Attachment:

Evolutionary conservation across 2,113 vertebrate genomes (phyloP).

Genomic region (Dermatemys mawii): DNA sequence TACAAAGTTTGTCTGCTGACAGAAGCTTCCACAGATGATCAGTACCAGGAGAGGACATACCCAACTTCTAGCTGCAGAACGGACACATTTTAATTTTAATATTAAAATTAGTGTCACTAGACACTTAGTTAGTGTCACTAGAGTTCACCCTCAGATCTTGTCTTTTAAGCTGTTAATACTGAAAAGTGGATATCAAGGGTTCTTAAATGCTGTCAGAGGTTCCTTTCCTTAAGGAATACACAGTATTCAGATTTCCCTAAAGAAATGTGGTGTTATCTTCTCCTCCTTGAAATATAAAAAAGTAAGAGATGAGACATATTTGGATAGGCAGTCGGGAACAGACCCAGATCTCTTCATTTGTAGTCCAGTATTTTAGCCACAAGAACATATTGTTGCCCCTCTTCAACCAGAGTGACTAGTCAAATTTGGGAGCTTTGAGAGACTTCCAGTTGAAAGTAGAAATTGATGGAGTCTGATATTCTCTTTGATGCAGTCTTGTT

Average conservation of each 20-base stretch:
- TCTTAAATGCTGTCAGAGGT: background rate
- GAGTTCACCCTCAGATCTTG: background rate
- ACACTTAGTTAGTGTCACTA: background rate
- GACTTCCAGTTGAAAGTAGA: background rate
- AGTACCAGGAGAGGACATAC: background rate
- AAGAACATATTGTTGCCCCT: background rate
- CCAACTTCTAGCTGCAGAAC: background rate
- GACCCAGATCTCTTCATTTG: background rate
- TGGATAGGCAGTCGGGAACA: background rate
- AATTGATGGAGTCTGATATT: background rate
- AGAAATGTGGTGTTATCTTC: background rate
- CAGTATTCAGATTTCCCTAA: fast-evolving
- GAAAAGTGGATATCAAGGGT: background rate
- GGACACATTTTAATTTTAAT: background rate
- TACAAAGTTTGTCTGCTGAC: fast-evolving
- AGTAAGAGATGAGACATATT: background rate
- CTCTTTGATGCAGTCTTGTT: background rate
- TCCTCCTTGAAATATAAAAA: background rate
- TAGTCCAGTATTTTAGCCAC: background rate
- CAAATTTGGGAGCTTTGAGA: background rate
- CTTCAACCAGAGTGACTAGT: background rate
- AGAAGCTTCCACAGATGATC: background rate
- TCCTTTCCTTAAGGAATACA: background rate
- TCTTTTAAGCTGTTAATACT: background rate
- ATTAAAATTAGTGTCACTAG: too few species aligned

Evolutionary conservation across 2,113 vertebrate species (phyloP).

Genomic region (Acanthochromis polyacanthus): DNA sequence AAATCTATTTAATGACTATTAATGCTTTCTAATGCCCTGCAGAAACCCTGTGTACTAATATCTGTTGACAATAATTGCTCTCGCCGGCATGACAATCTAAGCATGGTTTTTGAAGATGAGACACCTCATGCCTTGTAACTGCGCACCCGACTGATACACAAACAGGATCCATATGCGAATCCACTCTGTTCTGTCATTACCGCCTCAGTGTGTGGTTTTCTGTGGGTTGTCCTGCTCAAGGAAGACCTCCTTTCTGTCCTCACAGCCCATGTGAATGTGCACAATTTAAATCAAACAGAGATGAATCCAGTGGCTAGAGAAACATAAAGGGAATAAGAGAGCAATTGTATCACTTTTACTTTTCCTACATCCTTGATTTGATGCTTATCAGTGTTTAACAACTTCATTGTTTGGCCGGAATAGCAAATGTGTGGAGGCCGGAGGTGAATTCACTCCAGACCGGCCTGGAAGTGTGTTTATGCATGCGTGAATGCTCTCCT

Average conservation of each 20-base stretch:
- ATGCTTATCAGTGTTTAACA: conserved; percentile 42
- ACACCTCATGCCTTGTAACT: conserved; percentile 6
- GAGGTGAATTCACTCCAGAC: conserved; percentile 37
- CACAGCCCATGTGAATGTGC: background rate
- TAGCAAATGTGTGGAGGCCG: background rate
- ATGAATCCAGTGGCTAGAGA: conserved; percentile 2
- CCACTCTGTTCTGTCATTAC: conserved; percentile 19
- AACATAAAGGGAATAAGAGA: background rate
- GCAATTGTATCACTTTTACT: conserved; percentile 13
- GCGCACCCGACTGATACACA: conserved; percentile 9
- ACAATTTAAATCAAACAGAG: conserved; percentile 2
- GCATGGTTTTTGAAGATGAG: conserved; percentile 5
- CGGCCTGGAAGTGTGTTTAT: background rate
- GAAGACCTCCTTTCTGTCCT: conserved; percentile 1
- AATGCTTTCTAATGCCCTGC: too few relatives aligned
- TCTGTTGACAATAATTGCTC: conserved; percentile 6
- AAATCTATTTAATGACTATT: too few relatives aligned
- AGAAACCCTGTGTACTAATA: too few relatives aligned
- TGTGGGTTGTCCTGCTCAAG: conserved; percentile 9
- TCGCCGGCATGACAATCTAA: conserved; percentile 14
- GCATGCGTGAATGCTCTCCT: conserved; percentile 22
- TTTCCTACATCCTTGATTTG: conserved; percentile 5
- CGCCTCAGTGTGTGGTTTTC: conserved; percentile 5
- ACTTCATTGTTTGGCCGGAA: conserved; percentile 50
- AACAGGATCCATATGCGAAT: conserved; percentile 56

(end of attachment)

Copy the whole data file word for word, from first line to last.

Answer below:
Evolutionary conservation across 2,113 vertebrate genomes (phyloP).

Genomic region (Dermatemys mawii): DNA sequence TACAAAGTTTGTCTGCTGACAGAAGCTTCCACAGATGATCAGTACCAGGAGAGGACATACCCAACTTCTAGCTGCAGAACGGACACATTTTAATTTTAATATTAAAATTAGTGTCACTAGACACTTAGTTAGTGTCACTAGAGTTCACCCTCAGATCTTGTCTTTTAAGCTGTTAATACTGAAAAGTGGATATCAAGGGTTCTTAAATGCTGTCAGAGGTTCCTTTCCTTAAGGAATACACAGTATTCAGATTTCCCTAAAGAAATGTGGTGTTATCTTCTCCTCCTTGAAATATAAAAAAGTAAGAGATGAGACATATTTGGATAGGCAGTCGGGAACAGACCCAGATCTCTTCATTTGTAGTCCAGTATTTTAGCCACAAGAACATATTGTTGCCCCTCTTCAACCAGAGTGACTAGTCAAATTTGGGAGCTTTGAGAGACTTCCAGTTGAAAGTAGAAATTGATGGAGTCTGATATTCTCTTTGATGCAGTCTTGTT

Average conservation of each 20-base stretch:
- TCTTAAATGCTGTCAGAGGT: background rate
- GAGTTCACCCTCAGATCTTG: background rate
- ACACTTAGTTAGTGTCACTA: background rate
- GACTTCCAGTTGAAAGTAGA: background rate
- AGTACCAGGAGAGGACATAC: background rate
- AAGAACATATTGTTGCCCCT: background rate
- CCAACTTCTAGCTGCAGAAC: background rate
- GACCCAGATCTCTTCATTTG: background rate
- TGGATAGGCAGTCGGGAACA: background rate
- AATTGATGGAGTCTGATATT: background rate
- AGAAATGTGGTGTTATCTTC: background rate
- CAGTATTCAGATTTCCCTAA: fast-evolving
- GAAAAGTGGATATCAAGGGT: background rate
- GGACACATTTTAATTTTAAT: background rate
- TACAAAGTTTGTCTGCTGAC: fast-evolving
- AGTAAGAGATGAGACATATT: background rate
- CTCTTTGATGCAGTCTTGTT: background rate
- TCCTCCTTGAAATATAAAAA: background rate
- TAGTCCAGTATTTTAGCCAC: background rate
- CAAATTTGGGAGCTTTGAGA: background rate
- CTTCAACCAGAGTGACTAGT: background rate
- AGAAGCTTCCACAGATGATC: background rate
- TCCTTTCCTTAAGGAATACA: background rate
- TCTTTTAAGCTGTTAATACT: background rate
- ATTAAAATTAGTGTCACTAG: too few species aligned

Evolutionary conservation across 2,113 vertebrate species (phyloP).

Genomic region (Acanthochromis polyacanthus): DNA sequence AAATCTATTTAATGACTATTAATGCTTTCTAATGCCCTGCAGAAACCCTGTGTACTAATATCTGTTGACAATAATTGCTCTCGCCGGCATGACAATCTAAGCATGGTTTTTGAAGATGAGACACCTCATGCCTTGTAACTGCGCACCCGACTGATACACAAACAGGATCCATATGCGAATCCACTCTGTTCTGTCATTACCGCCTCAGTGTGTGGTTTTCTGTGGGTTGTCCTGCTCAAGGAAGACCTCCTTTCTGTCCTCACAGCCCATGTGAATGTGCACAATTTAAATCAAACAGAGATGAATCCAGTGGCTAGAGAAACATAAAGGGAATAAGAGAGCAATTGTATCACTTTTACTTTTCCTACATCCTTGATTTGATGCTTATCAGTGTTTAACAACTTCATTGTTTGGCCGGAATAGCAAATGTGTGGAGGCCGGAGGTGAATTCACTCCAGACCGGCCTGGAAGTGTGTTTATGCATGCGTGAATGCTCTCCT

Average conservation of each 20-base stretch:
- ATGCTTATCAGTGTTTAACA: conserved; percentile 42
- ACACCTCATGCCTTGTAACT: conserved; percentile 6
- GAGGTGAATTCACTCCAGAC: conserved; percentile 37
- CACAGCCCATGTGAATGTGC: background rate
- TAGCAAATGTGTGGAGGCCG: background rate
- ATGAATCCAGTGGCTAGAGA: conserved; percentile 2
- CCACTCTGTTCTGTCATTAC: conserved; percentile 19
- AACATAAAGGGAATAAGAGA: background rate
- GCAATTGTATCACTTTTACT: conserved; percentile 13
- GCGCACCCGACTGATACACA: conserved; percentile 9
- ACAATTTAAATCAAACAGAG: conserved; percentile 2
- GCATGGTTTTTGAAGATGAG: conserved; percentile 5
- CGGCCTGGAAGTGTGTTTAT: background rate
- GAAGACCTCCTTTCTGTCCT: conserved; percentile 1
- AATGCTTTCTAATGCCCTGC: too few relatives aligned
- TCTGTTGACAATAATTGCTC: conserved; percentile 6
- AAATCTATTTAATGACTATT: too few relatives aligned
- AGAAACCCTGTGTACTAATA: too few relatives aligned
- TGTGGGTTGTCCTGCTCAAG: conserved; percentile 9
- TCGCCGGCATGACAATCTAA: conserved; percentile 14
- GCATGCGTGAATGCTCTCCT: conserved; percentile 22
- TTTCCTACATCCTTGATTTG: conserved; percentile 5
- CGCCTCAGTGTGTGGTTTTC: conserved; percentile 5
- ACTTCATTGTTTGGCCGGAA: conserved; percentile 50
- AACAGGATCCATATGCGAAT: conserved; percentile 56